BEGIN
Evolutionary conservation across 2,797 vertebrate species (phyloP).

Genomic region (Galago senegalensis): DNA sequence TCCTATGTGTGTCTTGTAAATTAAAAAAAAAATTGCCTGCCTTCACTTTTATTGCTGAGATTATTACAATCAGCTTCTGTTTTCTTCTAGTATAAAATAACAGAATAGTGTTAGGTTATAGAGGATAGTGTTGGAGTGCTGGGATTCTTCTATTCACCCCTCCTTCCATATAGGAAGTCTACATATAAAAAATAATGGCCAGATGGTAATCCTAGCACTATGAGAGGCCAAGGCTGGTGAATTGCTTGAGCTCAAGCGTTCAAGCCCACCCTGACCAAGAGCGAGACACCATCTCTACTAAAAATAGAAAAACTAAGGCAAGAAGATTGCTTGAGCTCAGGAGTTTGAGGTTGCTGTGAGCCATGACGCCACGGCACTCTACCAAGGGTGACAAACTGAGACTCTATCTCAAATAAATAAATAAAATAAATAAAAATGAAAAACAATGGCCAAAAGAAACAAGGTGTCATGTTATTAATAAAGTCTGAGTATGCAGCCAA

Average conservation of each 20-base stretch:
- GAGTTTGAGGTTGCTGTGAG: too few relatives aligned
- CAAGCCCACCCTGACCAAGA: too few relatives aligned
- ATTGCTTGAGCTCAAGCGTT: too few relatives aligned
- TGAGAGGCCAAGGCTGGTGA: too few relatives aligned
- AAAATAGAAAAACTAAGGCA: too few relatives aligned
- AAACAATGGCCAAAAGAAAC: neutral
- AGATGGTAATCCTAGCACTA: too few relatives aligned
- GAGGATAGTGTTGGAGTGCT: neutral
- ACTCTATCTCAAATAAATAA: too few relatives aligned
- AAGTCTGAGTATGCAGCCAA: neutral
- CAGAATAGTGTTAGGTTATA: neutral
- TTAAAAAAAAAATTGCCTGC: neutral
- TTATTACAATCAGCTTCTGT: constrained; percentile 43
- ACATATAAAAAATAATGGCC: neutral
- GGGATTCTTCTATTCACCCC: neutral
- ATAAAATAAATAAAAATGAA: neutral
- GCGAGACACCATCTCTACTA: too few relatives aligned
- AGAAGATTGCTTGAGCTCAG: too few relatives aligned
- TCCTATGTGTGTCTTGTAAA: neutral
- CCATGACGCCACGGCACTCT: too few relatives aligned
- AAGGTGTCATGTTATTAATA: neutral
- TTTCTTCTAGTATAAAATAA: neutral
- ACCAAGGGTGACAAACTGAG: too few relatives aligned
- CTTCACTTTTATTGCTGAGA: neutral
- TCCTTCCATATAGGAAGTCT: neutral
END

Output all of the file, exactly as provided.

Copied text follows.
Evolutionary conservation across 2,797 vertebrate species (phyloP).

Genomic region (Galago senegalensis): DNA sequence TCCTATGTGTGTCTTGTAAATTAAAAAAAAAATTGCCTGCCTTCACTTTTATTGCTGAGATTATTACAATCAGCTTCTGTTTTCTTCTAGTATAAAATAACAGAATAGTGTTAGGTTATAGAGGATAGTGTTGGAGTGCTGGGATTCTTCTATTCACCCCTCCTTCCATATAGGAAGTCTACATATAAAAAATAATGGCCAGATGGTAATCCTAGCACTATGAGAGGCCAAGGCTGGTGAATTGCTTGAGCTCAAGCGTTCAAGCCCACCCTGACCAAGAGCGAGACACCATCTCTACTAAAAATAGAAAAACTAAGGCAAGAAGATTGCTTGAGCTCAGGAGTTTGAGGTTGCTGTGAGCCATGACGCCACGGCACTCTACCAAGGGTGACAAACTGAGACTCTATCTCAAATAAATAAATAAAATAAATAAAAATGAAAAACAATGGCCAAAAGAAACAAGGTGTCATGTTATTAATAAAGTCTGAGTATGCAGCCAA

Average conservation of each 20-base stretch:
- GAGTTTGAGGTTGCTGTGAG: too few relatives aligned
- CAAGCCCACCCTGACCAAGA: too few relatives aligned
- ATTGCTTGAGCTCAAGCGTT: too few relatives aligned
- TGAGAGGCCAAGGCTGGTGA: too few relatives aligned
- AAAATAGAAAAACTAAGGCA: too few relatives aligned
- AAACAATGGCCAAAAGAAAC: neutral
- AGATGGTAATCCTAGCACTA: too few relatives aligned
- GAGGATAGTGTTGGAGTGCT: neutral
- ACTCTATCTCAAATAAATAA: too few relatives aligned
- AAGTCTGAGTATGCAGCCAA: neutral
- CAGAATAGTGTTAGGTTATA: neutral
- TTAAAAAAAAAATTGCCTGC: neutral
- TTATTACAATCAGCTTCTGT: constrained; percentile 43
- ACATATAAAAAATAATGGCC: neutral
- GGGATTCTTCTATTCACCCC: neutral
- ATAAAATAAATAAAAATGAA: neutral
- GCGAGACACCATCTCTACTA: too few relatives aligned
- AGAAGATTGCTTGAGCTCAG: too few relatives aligned
- TCCTATGTGTGTCTTGTAAA: neutral
- CCATGACGCCACGGCACTCT: too few relatives aligned
- AAGGTGTCATGTTATTAATA: neutral
- TTTCTTCTAGTATAAAATAA: neutral
- ACCAAGGGTGACAAACTGAG: too few relatives aligned
- CTTCACTTTTATTGCTGAGA: neutral
- TCCTTCCATATAGGAAGTCT: neutral